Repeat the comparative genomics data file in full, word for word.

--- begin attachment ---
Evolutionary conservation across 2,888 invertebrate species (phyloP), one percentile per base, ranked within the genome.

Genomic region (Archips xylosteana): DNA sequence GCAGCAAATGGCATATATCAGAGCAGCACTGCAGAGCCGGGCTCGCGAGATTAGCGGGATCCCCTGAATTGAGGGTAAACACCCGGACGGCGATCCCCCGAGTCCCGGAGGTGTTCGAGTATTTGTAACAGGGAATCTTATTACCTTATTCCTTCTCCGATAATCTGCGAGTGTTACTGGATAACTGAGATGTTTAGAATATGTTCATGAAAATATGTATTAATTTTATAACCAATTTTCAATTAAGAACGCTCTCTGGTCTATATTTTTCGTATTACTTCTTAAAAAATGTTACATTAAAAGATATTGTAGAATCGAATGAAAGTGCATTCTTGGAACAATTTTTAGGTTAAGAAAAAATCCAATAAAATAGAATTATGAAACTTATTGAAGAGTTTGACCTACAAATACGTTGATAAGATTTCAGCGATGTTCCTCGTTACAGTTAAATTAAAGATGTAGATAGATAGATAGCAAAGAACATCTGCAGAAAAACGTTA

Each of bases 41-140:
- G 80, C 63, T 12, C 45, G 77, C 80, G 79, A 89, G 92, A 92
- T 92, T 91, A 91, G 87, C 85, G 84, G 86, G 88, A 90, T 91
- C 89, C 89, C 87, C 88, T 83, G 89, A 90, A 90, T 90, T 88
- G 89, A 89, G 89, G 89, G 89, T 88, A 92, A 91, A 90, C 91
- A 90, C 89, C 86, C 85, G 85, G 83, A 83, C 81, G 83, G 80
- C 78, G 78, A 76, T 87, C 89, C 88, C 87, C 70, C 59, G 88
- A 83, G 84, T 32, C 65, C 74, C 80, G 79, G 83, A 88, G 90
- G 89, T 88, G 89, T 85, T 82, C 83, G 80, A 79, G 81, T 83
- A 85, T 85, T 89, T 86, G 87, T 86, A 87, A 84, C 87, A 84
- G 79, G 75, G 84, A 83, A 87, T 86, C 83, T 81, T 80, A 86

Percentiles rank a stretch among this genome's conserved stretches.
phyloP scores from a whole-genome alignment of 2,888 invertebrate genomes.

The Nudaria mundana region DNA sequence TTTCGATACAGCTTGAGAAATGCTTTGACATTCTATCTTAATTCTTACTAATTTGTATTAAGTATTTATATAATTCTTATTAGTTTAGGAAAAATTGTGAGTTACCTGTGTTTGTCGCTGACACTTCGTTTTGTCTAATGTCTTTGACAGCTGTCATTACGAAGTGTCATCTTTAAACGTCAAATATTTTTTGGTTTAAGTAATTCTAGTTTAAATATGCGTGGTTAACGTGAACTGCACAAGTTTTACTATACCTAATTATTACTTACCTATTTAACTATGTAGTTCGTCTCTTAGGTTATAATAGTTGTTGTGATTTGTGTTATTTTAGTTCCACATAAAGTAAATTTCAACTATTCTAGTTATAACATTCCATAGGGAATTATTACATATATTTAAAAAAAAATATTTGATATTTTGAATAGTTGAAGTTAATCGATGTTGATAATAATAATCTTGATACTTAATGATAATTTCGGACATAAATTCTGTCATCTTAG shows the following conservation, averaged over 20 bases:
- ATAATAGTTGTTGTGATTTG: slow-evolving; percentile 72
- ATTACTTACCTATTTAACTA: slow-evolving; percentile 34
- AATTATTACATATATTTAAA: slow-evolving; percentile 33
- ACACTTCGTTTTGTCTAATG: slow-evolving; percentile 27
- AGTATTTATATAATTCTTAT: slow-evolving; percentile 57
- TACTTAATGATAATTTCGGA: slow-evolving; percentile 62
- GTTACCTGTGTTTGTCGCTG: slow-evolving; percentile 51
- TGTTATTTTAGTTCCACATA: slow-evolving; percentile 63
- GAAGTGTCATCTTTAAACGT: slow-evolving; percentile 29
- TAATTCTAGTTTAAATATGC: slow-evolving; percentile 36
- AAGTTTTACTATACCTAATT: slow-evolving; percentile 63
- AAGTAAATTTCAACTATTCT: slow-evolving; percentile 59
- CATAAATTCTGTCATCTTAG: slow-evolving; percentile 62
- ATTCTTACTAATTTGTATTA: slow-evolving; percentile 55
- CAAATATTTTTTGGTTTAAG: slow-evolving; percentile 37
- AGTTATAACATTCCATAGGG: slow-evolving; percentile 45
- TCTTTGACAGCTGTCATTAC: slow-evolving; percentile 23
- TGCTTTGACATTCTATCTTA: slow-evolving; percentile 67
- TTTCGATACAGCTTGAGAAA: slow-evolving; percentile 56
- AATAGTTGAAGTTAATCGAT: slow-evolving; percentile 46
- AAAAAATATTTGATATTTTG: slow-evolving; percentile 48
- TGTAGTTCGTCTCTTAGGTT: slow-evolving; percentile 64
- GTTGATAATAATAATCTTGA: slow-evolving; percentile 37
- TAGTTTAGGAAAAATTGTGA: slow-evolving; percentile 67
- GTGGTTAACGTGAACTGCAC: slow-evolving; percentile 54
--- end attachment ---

Evolutionary conservation across 2,888 invertebrate species (phyloP), one percentile per base, ranked within the genome.

Genomic region (Archips xylosteana): DNA sequence GCAGCAAATGGCATATATCAGAGCAGCACTGCAGAGCCGGGCTCGCGAGATTAGCGGGATCCCCTGAATTGAGGGTAAACACCCGGACGGCGATCCCCCGAGTCCCGGAGGTGTTCGAGTATTTGTAACAGGGAATCTTATTACCTTATTCCTTCTCCGATAATCTGCGAGTGTTACTGGATAACTGAGATGTTTAGAATATGTTCATGAAAATATGTATTAATTTTATAACCAATTTTCAATTAAGAACGCTCTCTGGTCTATATTTTTCGTATTACTTCTTAAAAAATGTTACATTAAAAGATATTGTAGAATCGAATGAAAGTGCATTCTTGGAACAATTTTTAGGTTAAGAAAAAATCCAATAAAATAGAATTATGAAACTTATTGAAGAGTTTGACCTACAAATACGTTGATAAGATTTCAGCGATGTTCCTCGTTACAGTTAAATTAAAGATGTAGATAGATAGATAGCAAAGAACATCTGCAGAAAAACGTTA

Each of bases 41-140:
- G 80, C 63, T 12, C 45, G 77, C 80, G 79, A 89, G 92, A 92
- T 92, T 91, A 91, G 87, C 85, G 84, G 86, G 88, A 90, T 91
- C 89, C 89, C 87, C 88, T 83, G 89, A 90, A 90, T 90, T 88
- G 89, A 89, G 89, G 89, G 89, T 88, A 92, A 91, A 90, C 91
- A 90, C 89, C 86, C 85, G 85, G 83, A 83, C 81, G 83, G 80
- C 78, G 78, A 76, T 87, C 89, C 88, C 87, C 70, C 59, G 88
- A 83, G 84, T 32, C 65, C 74, C 80, G 79, G 83, A 88, G 90
- G 89, T 88, G 89, T 85, T 82, C 83, G 80, A 79, G 81, T 83
- A 85, T 85, T 89, T 86, G 87, T 86, A 87, A 84, C 87, A 84
- G 79, G 75, G 84, A 83, A 87, T 86, C 83, T 81, T 80, A 86

Percentiles rank a stretch among this genome's conserved stretches.
phyloP scores from a whole-genome alignment of 2,888 invertebrate genomes.

The Nudaria mundana region DNA sequence TTTCGATACAGCTTGAGAAATGCTTTGACATTCTATCTTAATTCTTACTAATTTGTATTAAGTATTTATATAATTCTTATTAGTTTAGGAAAAATTGTGAGTTACCTGTGTTTGTCGCTGACACTTCGTTTTGTCTAATGTCTTTGACAGCTGTCATTACGAAGTGTCATCTTTAAACGTCAAATATTTTTTGGTTTAAGTAATTCTAGTTTAAATATGCGTGGTTAACGTGAACTGCACAAGTTTTACTATACCTAATTATTACTTACCTATTTAACTATGTAGTTCGTCTCTTAGGTTATAATAGTTGTTGTGATTTGTGTTATTTTAGTTCCACATAAAGTAAATTTCAACTATTCTAGTTATAACATTCCATAGGGAATTATTACATATATTTAAAAAAAAATATTTGATATTTTGAATAGTTGAAGTTAATCGATGTTGATAATAATAATCTTGATACTTAATGATAATTTCGGACATAAATTCTGTCATCTTAG shows the following conservation, averaged over 20 bases:
- ATAATAGTTGTTGTGATTTG: slow-evolving; percentile 72
- ATTACTTACCTATTTAACTA: slow-evolving; percentile 34
- AATTATTACATATATTTAAA: slow-evolving; percentile 33
- ACACTTCGTTTTGTCTAATG: slow-evolving; percentile 27
- AGTATTTATATAATTCTTAT: slow-evolving; percentile 57
- TACTTAATGATAATTTCGGA: slow-evolving; percentile 62
- GTTACCTGTGTTTGTCGCTG: slow-evolving; percentile 51
- TGTTATTTTAGTTCCACATA: slow-evolving; percentile 63
- GAAGTGTCATCTTTAAACGT: slow-evolving; percentile 29
- TAATTCTAGTTTAAATATGC: slow-evolving; percentile 36
- AAGTTTTACTATACCTAATT: slow-evolving; percentile 63
- AAGTAAATTTCAACTATTCT: slow-evolving; percentile 59
- CATAAATTCTGTCATCTTAG: slow-evolving; percentile 62
- ATTCTTACTAATTTGTATTA: slow-evolving; percentile 55
- CAAATATTTTTTGGTTTAAG: slow-evolving; percentile 37
- AGTTATAACATTCCATAGGG: slow-evolving; percentile 45
- TCTTTGACAGCTGTCATTAC: slow-evolving; percentile 23
- TGCTTTGACATTCTATCTTA: slow-evolving; percentile 67
- TTTCGATACAGCTTGAGAAA: slow-evolving; percentile 56
- AATAGTTGAAGTTAATCGAT: slow-evolving; percentile 46
- AAAAAATATTTGATATTTTG: slow-evolving; percentile 48
- TGTAGTTCGTCTCTTAGGTT: slow-evolving; percentile 64
- GTTGATAATAATAATCTTGA: slow-evolving; percentile 37
- TAGTTTAGGAAAAATTGTGA: slow-evolving; percentile 67
- GTGGTTAACGTGAACTGCAC: slow-evolving; percentile 54